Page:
INDIANAPOLIS – The Indiana Attorney General’s Office has 144 lawyers on staff but in the past few years has approved more than 150 contracts for $39 million worth of outside legal counsel.
The hired law firms are working on a variety of litigation, such as the State Fair collapse lawsuit, defense of the school voucher program, complying with federal highway-building regulations and defending medical malpractice cases.
Chief Deputy Attorney General Gary Secrest approves the outside counsel requests from other agencies and points out they represent a small percentage of the state’s overall legal work.
The state has about 3,000 pending civil cases at any given time, plus a raft of criminal and administrative legal duties.
The question of whether to grant (an outside counsel request) is a question of legal policy, Secrest said. It depends on what is best for the state, what is the most efficient manner.
Cases that aren’t sent out, meaning they will be handled by the staff in the Attorney General’s Office, include defending criminal conviction appeals, professional licensing actions and standard civil rights cases.
Other matters – like writing or complying with state or federal rules and regulations; constitutional lawsuits; or out-of-state collections – often involve use of outside counsel.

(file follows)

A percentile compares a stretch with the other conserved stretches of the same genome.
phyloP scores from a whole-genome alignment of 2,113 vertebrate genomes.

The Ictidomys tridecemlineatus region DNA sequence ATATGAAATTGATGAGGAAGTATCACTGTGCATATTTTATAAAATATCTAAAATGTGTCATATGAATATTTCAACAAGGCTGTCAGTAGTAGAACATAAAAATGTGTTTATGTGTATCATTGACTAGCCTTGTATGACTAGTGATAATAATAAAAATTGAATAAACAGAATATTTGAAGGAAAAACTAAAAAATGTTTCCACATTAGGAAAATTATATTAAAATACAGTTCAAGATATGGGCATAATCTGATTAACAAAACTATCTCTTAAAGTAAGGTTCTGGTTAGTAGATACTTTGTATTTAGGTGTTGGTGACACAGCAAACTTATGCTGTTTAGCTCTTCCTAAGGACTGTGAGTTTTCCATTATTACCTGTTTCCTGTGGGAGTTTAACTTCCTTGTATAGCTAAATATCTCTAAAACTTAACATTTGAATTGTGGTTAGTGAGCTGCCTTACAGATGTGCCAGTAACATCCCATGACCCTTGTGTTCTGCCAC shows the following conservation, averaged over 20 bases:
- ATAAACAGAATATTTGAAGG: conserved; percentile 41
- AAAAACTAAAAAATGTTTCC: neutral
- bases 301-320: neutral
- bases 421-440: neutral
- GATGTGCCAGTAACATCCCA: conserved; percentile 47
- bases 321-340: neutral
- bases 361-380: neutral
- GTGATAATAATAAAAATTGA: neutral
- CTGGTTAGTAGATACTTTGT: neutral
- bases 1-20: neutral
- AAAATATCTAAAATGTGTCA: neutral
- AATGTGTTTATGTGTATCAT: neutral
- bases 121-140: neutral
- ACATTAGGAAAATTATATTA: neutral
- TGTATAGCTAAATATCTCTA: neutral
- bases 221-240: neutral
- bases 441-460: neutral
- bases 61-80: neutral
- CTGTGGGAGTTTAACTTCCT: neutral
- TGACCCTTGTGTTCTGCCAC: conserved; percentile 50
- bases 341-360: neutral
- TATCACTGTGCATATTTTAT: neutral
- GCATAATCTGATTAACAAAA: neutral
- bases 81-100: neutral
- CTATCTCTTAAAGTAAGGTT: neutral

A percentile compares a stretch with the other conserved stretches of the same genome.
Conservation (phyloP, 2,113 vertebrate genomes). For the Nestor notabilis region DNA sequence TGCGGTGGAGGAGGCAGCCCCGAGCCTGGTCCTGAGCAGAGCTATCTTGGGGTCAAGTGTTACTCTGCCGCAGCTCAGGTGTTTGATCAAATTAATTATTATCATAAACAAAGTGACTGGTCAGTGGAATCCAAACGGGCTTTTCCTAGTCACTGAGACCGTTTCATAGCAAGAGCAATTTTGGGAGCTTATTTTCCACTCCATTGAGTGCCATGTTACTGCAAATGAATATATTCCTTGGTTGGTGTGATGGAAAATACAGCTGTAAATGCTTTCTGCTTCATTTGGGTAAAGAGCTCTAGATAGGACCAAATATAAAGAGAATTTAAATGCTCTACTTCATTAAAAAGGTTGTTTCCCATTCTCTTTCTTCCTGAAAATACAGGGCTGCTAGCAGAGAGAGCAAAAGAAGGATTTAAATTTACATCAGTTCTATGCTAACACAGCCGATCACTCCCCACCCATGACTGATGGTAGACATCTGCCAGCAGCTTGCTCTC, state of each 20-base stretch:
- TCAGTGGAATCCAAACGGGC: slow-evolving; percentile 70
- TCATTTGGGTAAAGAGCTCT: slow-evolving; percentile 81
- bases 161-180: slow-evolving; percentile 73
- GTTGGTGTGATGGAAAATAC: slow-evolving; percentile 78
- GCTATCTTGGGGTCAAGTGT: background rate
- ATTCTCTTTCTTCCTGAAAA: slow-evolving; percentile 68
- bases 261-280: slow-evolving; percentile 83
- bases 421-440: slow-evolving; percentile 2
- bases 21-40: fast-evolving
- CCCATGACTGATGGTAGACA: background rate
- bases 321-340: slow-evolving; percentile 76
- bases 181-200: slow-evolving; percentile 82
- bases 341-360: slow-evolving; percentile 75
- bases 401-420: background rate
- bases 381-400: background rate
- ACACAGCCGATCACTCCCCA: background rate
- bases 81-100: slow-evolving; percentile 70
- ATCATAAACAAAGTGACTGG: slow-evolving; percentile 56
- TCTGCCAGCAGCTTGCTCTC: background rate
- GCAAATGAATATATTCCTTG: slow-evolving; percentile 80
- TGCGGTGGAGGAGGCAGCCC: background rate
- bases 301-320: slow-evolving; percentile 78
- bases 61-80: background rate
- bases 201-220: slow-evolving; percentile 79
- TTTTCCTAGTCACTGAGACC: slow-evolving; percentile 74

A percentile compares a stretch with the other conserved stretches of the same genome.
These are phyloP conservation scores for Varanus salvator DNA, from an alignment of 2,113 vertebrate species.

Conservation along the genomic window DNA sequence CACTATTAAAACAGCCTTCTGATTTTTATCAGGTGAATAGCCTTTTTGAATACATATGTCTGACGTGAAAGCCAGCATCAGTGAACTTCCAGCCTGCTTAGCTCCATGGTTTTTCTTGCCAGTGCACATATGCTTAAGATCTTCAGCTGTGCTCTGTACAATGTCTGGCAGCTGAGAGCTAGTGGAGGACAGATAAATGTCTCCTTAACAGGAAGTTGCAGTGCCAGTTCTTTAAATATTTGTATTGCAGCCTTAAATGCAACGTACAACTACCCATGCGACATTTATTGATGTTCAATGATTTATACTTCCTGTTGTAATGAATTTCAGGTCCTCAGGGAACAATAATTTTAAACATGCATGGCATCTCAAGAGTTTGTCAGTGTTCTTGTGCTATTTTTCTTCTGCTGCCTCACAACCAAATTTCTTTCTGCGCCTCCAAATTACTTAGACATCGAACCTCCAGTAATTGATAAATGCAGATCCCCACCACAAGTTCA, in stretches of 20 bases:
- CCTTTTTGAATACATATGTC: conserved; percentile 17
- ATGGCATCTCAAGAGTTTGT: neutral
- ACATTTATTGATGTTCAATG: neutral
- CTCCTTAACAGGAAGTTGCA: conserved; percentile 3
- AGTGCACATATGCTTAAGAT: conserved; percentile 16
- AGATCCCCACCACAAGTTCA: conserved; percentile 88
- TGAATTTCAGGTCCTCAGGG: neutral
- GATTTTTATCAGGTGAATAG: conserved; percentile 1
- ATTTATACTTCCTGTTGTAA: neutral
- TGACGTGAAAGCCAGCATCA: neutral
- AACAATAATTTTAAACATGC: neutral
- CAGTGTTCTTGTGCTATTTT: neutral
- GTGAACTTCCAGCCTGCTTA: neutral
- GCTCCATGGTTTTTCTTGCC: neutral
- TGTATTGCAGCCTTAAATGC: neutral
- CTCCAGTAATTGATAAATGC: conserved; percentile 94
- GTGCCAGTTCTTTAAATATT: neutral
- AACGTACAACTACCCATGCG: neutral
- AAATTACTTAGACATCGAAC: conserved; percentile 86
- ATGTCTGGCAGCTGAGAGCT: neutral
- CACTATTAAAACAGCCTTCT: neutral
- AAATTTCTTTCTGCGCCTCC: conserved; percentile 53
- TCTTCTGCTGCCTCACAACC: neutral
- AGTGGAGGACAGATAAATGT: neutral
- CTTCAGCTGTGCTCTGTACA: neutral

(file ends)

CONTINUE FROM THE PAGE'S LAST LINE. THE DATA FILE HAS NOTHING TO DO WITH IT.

The Journal Gazette requested four years worth of information regarding outside legal contracts approved by the office. A database of related documents was turned over, sometimes going back further than 2009 because of amendments to pre-existing contracts. Most of the legal contracts are negotiated using a cap for services.
Secrest said often it’s all about expertise. If his deputies don’t have skills in a certain area of law, it might be best to seek an outside attorney. Or, he noted, if a case is so large that multiple attorneys will be needed full-time, it makes sense to ship the work outside.
The Attorney General’s Office itself uses outside counsel most often – more than 40 times in recent years at a cost of almost $7 million.
The Family and Social Services Administration has called for outside help less often but has spent more – about $16 million worth of contracts.
The Indiana Department of Transportation and Indiana Department of Insurance also ranked high for outside counsel contracts.
The process is generally that the state agency sends a request to the attorney general to hire outside counsel. The request itself is not public record but the approval letter and contracts are.
Secrest said if the Attorney General’s Office handles a case under normal circumstances, the costs would come from that office’s budget. But when outside counsel is sought by an agency, then that agency has to pay for the legal services out of its budget.